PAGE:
GI Joe PIT - Mobile Headquarters Review

Sunday, August 9, 2009

For past two decades of GI Joe, there was a difference of classifying vehicles and playsets. Currently Hasbro has released the combination of the latter, both a large playset and a vehicle. During the late 80's, the Toy giant made a big gamble with enormous playsets such as the USS Flagg, Cobra Terrordrome, Defiant Space Complex to name a few. This time, it made a descendant of the 1988 Mobile Command Center, the mobile headquarters known as the GIJOE PIT!


The toy come in a huge box with very heavy contents and what I can say well condensed. Sheer volume wasnt the only problem, but also its weight.

The box comes with a very graphic box showing the new brand image that Hasbro has prepared for all of its Rise of Cobra merchandise.

Parts were well secured by wire fasteners, and all accessories tightly bagged. All items seem very secure, and enough to withstand rough shipping oversees.

Large parts, composing the main hull of the box, large plate parts are held secure inside a cardboard enclosure.

Other smaller parts are found within the large parts, carefully bagged and sealed. You can notice rigid quality control here, but just to be cautious, make sure all of the parts are there before leaving the store.


The PIT requires some assembly but not too difficult compared to items you have to glue and paint. Moderate effort is required however just like almost all GIjoe vehicles, they employ snap-on assembly and construction. Fairly good supervision is called for 5 to 6 year-olds, since there are tiny parts that can be easily misplaced and lost.

Plastic quality is good, employing quite a good mix of rigid hard ABS plastic and the new flexible plastic-rubber materials. The joints and hinged have been properly designed for rough play and made so to even at this point survive assembly. It came from a long line compared to its 80's counterparts.

The toy contains quite a huge amount of moving and collapse-able parts, which is essential to its design for it to properly transform.


Transformation - Excellent transformation. I recall looking at it like some weird roving bathtub in military colors but I was wrong. The whole thing transforms quite well, though care should be employed for it to transform back from base mode to vehicle mode. The elevator if not carefully folded can simply obstruct the entire hull, making it impossible to lock the top hull in place. Care is needed still even if the PIT is designed for rough play.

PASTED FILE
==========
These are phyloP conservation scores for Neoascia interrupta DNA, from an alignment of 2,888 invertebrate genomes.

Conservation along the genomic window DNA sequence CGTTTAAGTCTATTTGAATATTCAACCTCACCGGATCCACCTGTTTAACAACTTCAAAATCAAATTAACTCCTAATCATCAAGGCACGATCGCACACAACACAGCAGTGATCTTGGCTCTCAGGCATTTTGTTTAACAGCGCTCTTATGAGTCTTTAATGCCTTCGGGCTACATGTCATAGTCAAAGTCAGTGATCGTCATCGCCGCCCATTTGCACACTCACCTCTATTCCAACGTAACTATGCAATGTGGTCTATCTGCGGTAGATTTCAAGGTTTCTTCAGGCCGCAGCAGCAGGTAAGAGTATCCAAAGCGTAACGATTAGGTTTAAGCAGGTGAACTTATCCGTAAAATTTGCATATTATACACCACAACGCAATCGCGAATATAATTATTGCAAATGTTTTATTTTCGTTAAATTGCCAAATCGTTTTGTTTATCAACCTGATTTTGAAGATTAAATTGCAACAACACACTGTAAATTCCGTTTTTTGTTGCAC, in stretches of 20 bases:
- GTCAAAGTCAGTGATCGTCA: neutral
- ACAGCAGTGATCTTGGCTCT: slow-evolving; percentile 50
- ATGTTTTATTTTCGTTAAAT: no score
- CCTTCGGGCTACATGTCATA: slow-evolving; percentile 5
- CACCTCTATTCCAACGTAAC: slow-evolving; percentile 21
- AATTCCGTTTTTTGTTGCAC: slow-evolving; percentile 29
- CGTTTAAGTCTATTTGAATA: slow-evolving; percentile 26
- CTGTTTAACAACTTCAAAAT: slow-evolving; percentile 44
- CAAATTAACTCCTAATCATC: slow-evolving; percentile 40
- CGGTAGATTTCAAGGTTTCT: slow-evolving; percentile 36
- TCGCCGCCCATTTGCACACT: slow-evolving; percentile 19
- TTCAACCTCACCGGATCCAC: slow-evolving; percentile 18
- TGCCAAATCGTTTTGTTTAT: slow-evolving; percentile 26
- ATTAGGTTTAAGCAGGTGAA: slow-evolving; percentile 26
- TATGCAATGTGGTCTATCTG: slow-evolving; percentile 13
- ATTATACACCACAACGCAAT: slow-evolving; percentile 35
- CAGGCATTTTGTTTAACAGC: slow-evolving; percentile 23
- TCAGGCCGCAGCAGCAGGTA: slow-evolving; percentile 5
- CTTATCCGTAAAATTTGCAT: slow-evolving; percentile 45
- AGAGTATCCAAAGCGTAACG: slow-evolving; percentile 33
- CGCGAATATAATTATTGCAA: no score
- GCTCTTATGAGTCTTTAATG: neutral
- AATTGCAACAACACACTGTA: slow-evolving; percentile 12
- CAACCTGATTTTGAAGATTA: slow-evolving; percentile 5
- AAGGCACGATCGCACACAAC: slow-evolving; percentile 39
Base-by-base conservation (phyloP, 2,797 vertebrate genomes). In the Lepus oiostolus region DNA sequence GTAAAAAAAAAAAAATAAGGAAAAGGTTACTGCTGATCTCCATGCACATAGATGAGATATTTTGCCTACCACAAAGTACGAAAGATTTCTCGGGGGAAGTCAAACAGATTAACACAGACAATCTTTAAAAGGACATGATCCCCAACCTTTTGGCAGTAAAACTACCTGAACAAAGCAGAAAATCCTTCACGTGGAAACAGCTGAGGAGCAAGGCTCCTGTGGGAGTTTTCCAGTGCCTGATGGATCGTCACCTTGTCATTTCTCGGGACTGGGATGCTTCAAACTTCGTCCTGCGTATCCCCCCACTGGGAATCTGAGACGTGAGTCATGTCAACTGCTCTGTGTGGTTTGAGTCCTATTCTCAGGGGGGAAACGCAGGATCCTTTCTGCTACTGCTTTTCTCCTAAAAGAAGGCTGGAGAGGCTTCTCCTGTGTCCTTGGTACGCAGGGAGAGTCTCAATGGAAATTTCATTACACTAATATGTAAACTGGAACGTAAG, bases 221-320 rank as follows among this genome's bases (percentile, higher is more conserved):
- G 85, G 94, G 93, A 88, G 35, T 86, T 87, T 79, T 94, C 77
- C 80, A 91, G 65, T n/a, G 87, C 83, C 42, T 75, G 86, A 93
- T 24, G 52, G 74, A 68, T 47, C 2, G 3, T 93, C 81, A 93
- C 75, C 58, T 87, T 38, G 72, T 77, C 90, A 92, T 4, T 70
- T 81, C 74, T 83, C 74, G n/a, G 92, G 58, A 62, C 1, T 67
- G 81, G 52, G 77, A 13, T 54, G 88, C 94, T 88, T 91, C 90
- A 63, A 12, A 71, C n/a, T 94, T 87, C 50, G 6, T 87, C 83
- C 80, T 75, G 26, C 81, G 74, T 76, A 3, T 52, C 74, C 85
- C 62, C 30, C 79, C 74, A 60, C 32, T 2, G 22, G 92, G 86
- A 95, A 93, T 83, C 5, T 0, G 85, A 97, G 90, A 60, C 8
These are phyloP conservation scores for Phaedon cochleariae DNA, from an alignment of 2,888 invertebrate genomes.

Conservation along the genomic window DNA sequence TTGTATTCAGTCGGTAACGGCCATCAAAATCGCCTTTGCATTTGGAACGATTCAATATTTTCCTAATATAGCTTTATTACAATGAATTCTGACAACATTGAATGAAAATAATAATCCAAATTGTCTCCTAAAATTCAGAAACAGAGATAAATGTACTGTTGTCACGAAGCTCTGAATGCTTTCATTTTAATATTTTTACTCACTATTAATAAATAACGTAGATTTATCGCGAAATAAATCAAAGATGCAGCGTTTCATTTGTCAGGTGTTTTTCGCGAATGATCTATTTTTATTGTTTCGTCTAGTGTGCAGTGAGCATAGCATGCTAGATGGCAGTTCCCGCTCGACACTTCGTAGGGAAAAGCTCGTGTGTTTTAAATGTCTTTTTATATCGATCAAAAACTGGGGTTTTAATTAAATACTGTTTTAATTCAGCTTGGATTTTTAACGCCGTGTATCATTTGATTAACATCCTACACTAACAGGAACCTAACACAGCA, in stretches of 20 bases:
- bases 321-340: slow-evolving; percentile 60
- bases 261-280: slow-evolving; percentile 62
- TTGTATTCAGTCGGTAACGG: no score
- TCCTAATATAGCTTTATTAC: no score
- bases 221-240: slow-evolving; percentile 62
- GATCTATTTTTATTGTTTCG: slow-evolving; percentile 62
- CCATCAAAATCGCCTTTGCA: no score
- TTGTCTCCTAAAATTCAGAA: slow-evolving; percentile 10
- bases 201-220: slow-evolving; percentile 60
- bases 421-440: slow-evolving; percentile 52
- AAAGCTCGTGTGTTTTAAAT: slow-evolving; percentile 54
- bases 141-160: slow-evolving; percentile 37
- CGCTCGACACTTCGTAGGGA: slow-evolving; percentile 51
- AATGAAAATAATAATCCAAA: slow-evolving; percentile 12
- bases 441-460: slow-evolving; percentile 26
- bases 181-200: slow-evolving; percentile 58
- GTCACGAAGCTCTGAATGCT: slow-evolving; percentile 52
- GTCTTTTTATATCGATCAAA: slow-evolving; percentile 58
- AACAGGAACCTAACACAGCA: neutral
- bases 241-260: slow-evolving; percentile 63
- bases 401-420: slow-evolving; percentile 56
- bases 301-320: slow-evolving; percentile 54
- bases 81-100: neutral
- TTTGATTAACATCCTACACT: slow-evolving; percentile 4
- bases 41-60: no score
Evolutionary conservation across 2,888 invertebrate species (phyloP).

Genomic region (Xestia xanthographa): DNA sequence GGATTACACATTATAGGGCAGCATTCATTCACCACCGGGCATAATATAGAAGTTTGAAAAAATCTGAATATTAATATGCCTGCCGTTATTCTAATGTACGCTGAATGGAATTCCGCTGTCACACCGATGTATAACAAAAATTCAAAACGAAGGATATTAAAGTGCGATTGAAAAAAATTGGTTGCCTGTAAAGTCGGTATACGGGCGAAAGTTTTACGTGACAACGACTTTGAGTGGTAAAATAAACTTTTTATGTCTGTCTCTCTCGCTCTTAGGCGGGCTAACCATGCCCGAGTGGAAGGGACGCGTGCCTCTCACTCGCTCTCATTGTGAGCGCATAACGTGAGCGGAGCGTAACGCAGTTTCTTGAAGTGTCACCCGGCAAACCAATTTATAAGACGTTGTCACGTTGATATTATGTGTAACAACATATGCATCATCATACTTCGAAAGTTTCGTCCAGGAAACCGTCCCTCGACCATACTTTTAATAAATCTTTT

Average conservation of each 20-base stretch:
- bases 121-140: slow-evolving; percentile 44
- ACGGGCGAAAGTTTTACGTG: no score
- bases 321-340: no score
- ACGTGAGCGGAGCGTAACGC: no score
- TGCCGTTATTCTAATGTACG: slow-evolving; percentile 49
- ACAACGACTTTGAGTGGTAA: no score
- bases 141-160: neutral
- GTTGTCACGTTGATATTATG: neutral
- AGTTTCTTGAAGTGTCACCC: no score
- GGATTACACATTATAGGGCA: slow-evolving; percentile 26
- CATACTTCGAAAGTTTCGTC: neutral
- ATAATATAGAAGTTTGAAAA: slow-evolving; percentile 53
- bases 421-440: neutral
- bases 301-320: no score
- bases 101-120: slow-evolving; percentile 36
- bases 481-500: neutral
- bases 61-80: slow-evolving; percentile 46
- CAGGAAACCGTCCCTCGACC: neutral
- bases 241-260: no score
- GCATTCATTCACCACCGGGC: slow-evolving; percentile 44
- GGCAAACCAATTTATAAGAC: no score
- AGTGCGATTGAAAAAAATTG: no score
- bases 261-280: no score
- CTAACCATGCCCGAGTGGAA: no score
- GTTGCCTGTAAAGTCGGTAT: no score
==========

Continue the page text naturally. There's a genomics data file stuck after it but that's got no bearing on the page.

Vehicle Mode - The vehicle mode has good structural integrity, very compact and solid. What can be disappointing is only one of a pair of wheels of each side actually work, the other are just dummies. Probably a hint just to cut down manufacturing and mass production cost. The titan rolls good despite of these false wheels. Two drivers can fit into the armored cockpit. Hawk figure is included.

Base Mode - The Pits transformation to base mode is excellent, boasting with tons of play from its different product features. The whole vehicle folds out to reveal a military base, involving little effort. There are so many gimmicks employed to improve its play factor, everything from sounds to hidden panels and accessories. Hours of play and possibilities can be expected from this bad boy :)

  • Collapse-able Wall Panels - as a featured in the movie, mole pods drill through the PIT's side wall. The two part wall panel can be easily detached and attached with snap-tabs. The panels however can be easily overlooked in vehicle mode, so it becames a real bother to open the craft to re-attach the panels in place.
  • Command Console Sounds - the Pit's command console carries its own sound unit, with three varied points of activation and a number of sound effects and phrases that is popular in GI Joe lore. Its powered by three penlight batteries, and has its own power switch if the voice box becomes to annoying to bear.